This was it; he could swim no more; the water was the black blood of some giant alien into whose veins Harry had been injected, where Shukshin was an alien antibody bent on his destruction.
'Ma! Ma! Help me!' Harry cried out with his mind as at last he was forced to draw breath, but drew only icy water which gushed into his straining jaws and nostrils.
'Harry!' she answered at once, loudly, close at hand, her own voice frantic in his head. 'Harry, you're here!'
He kicked backwards, lashed out with both feet at Shukshin, and thrust upward with his back and head, crashing himself against the ice cover - which immediately, mercifully, shattered into thin shards as his head and shoulders emerged into air!
And suddenly the water was still and his feet touched a muddy bottom five feet down, and even before his eyes had focused and his battered senses stopped spinning, Harry knew he had made it. Now he summoned his last reserves, threw out his hands and grasped at tough roots where they projected from the overhanging bank. And slowly he began to draw himself up and out.
Beside him the water swirled and gurgled as from some hidden commotion. Harry half-turned and terror drew his lips back from his teeth - as Shukshin's mad face came surging up alongside him, choking and gagging! The madman saw him, spewed water and a babbling scream of rage into his face, clutched at his throat with hands like steel grapples.
Harry brought his knee up into the maniac's groin. Bones broke but still Shukshin hung on. He dragged Harry inexorably back, slavered into his face. For a long moment Harry thought he meant to bite him, savage him like a rabid dog! He fought Shukshin, slammed his clenched fists again and again into his ghastly face, to no avail. The madman would win. Harry was about to go under ...
He reached out again for the tough roots in the river bank, but Shukshin's hands at his throat were shutting off the air, shutting off life itself.
'Ma!' Harry silently cried. 'You were right, Ma. I should have listened. I'm sorry.'
'No!' came her denial of defeat. 'No!' Shukshin had killed her, but he must not be allowed to kill her son.
And again the bitter water gurgled and churned - but more blackly yet!
Dragosani skidded to a halt not fifteen feet away, grabbed at Batu and drew him also to a standstill. Panting, their breath forming fragile feathers of snow in the air, they looked - they saw - and their jaws fell open. Two men had gone down under the ice back there, had been washed downstream to this hole, and until a moment ago two figures had fought and torn at each other here in the still water beneath the river bank. But now there were three figures there in the water, and the third one was as terrible a thing as ever Dragosani had heard of or imagined or seen in his blackest nightmares!
It was... not alive, and yet it had the mobility of life, the authority of life. And it had purpose. It clung to Shukshin, wrapped itself about him, put its mud-and-bones arms around him and its algae and plastered-hair skull against his. Of eyes there were none, but a putrid glow shone out from empty sockets with a semblance of sight. And where before Shukshin had only howled and gibbered and laughed like a madman, now he quite literally went mad.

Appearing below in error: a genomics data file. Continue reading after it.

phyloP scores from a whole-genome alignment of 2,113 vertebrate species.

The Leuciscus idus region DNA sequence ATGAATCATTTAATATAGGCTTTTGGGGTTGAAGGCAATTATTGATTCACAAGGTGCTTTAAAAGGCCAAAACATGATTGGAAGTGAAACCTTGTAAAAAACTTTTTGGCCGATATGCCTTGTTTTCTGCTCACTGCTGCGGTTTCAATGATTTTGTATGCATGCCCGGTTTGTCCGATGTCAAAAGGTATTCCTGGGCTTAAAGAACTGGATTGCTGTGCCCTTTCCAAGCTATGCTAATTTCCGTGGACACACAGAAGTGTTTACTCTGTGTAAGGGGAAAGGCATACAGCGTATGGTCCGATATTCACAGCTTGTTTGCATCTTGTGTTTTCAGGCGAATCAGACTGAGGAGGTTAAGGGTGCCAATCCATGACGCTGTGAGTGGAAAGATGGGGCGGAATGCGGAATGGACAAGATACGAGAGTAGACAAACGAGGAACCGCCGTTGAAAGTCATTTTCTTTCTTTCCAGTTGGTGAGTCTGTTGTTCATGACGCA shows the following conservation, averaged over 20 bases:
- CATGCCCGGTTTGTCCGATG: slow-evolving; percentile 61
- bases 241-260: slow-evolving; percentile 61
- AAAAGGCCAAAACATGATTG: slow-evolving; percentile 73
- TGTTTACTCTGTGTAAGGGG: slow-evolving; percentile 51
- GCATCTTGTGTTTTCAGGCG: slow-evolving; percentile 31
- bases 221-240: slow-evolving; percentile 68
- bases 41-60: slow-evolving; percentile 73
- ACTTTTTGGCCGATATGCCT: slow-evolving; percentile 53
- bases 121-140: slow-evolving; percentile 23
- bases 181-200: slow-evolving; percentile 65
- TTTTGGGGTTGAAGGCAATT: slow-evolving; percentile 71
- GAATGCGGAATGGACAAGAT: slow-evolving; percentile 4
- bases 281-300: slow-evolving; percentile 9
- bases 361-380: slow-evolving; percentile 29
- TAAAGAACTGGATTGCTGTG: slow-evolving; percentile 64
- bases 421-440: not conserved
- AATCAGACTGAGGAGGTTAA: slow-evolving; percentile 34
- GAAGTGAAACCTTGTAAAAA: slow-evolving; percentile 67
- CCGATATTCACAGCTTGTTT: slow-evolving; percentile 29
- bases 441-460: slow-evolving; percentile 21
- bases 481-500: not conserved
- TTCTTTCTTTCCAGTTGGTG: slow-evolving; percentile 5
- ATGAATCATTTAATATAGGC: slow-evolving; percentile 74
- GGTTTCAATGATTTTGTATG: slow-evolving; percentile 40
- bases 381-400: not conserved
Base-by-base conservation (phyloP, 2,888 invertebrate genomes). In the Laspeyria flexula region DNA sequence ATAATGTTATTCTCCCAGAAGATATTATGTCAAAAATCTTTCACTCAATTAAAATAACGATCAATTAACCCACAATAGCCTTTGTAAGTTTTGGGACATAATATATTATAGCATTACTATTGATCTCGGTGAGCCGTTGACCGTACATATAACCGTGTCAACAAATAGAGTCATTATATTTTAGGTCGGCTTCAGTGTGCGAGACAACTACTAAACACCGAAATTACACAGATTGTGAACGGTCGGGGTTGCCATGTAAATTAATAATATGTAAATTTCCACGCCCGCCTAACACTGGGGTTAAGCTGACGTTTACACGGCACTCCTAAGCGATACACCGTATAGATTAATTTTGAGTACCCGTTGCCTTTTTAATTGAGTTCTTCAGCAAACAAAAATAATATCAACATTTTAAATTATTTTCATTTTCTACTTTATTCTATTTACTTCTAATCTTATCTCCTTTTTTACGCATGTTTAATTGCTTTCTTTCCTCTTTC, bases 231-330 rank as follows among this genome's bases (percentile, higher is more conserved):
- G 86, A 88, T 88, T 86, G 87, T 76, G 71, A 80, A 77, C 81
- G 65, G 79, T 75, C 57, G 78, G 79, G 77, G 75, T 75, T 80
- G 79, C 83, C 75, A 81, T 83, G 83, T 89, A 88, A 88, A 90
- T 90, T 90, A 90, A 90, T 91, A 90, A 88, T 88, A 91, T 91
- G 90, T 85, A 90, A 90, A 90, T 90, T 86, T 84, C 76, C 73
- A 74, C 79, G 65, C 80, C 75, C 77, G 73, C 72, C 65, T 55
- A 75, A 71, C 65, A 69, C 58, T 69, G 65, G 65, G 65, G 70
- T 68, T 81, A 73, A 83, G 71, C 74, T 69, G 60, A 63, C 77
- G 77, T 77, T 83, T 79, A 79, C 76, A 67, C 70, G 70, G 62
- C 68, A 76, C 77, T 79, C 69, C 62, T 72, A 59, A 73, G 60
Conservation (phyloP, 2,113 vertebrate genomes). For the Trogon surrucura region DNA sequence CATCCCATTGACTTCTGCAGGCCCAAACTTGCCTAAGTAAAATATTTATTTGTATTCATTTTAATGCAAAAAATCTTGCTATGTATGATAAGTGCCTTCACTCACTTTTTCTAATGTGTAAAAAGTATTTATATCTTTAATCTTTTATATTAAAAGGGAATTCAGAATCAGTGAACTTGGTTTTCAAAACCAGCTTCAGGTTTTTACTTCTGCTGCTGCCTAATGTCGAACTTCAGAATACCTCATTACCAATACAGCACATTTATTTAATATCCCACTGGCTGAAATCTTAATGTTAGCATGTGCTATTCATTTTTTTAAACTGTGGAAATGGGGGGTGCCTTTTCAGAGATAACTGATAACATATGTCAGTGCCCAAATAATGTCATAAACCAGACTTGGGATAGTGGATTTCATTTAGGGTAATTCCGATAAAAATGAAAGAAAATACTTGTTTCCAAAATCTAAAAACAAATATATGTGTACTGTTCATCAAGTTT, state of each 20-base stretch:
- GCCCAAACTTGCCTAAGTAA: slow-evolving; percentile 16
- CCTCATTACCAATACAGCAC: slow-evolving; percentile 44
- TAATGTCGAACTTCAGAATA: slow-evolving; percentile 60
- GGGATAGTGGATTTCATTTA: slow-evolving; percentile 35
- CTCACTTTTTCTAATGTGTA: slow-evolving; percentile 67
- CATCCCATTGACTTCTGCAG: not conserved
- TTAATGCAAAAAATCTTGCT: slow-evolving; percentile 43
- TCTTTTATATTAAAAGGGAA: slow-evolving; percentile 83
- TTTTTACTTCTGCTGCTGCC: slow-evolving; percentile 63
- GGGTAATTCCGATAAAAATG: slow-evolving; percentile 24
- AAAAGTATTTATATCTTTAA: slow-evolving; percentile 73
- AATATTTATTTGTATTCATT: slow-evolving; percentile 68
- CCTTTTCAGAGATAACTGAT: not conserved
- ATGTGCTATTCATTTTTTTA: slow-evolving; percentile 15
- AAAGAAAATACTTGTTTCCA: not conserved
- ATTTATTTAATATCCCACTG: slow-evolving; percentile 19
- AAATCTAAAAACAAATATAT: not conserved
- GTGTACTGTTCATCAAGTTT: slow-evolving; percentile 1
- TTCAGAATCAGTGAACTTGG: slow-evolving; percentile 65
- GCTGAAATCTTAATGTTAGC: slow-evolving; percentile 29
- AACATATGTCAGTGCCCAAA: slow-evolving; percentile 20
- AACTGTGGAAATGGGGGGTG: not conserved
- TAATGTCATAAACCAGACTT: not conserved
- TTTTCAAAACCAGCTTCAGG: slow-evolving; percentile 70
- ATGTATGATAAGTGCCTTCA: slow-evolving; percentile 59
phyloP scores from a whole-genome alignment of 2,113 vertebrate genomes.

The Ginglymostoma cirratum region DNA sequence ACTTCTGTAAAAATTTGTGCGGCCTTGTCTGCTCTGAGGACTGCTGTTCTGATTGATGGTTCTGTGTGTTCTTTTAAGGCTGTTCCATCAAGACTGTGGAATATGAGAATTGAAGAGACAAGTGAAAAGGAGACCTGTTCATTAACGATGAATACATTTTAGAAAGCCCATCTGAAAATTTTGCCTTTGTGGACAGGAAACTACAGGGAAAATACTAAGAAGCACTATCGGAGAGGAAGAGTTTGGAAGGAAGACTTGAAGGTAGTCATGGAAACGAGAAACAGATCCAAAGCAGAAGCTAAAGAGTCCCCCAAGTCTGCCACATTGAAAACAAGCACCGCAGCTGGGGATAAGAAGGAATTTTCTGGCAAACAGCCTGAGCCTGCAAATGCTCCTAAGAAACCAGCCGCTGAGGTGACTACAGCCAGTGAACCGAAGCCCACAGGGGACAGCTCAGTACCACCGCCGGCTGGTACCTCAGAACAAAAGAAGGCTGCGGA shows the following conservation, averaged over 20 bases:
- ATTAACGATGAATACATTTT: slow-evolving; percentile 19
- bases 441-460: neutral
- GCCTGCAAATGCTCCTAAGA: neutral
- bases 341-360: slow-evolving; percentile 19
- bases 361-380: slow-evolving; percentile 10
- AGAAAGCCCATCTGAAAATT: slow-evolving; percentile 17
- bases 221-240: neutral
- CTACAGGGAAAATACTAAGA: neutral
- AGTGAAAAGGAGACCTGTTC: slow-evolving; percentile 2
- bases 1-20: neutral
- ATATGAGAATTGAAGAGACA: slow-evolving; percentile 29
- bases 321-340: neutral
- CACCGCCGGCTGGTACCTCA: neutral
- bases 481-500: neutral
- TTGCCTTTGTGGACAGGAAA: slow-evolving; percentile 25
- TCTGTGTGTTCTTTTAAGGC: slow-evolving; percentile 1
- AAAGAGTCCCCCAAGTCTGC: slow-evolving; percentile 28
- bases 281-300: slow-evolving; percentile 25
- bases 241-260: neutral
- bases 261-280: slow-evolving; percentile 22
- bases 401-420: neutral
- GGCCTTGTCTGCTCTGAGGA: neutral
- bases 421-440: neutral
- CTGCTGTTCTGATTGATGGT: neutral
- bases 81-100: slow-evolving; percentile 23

Shriek after shriek pealed out from him as he fought with the awful thing, the shrillest lunatic screeching that Dragosani and Batu had ever thought to hear; and at the very end, just before the horror dragged him under, words which at last the petrified watchers could understand:
'Not you!' Shukshin babbled. 'Oh God, oh no, not you!'
Then he was gone, and the thing of bones and mud and weeds and death with him ...
And Harry Keogh was left to scramble out on to the river bank.
Batu might perhaps have gone blindly, numbly after him but Dragosani still clutched at his arm. He clutched it, almost for support. Batu began to adopt his killing crouch but Dragosani stopped that, too. 'No, Max,' he hoarsely whispered, 'we don't dare. We've seen some­thing of what he can do, but what other talents does he possess?'
Batu understood, relaxed, drew himself upright. On the bank above them Harry Keogh became aware of their presence for the first time. He turned his face towards them, found them, stared at them. His eyes focused on them at last and he looked as though he might speak, but he said nothing. For long moments they simply stared at
each other, all three, and then Keogh glanced back at the jagged patch of black water. 'Thanks, Ma,' he said, simply.
Dragosani and Batu watched as he turned, staggered, stumbled and then began to run weavingly back towards Shukshin's house. They watched him go, and made no attempt to follow. Not yet. When he was out of sight Batu hissed:
'But that thing, Comrade Dragosani? It wasn't -couldn't be - human. So what was it?'
Dragosani shook his head. He believed he knew the answer but wouldn't commit himself now. 'I'm not sure,' he said. 'It had been human once, though. One thing is certain: when Keogh needed help it came to him. That's his talent, Max: the dead answer his call.' And he turned to the other, his eyes darker still in sunken orbits.
'They answer his call, Max. And there are a lot more of the dead than there are of the living.'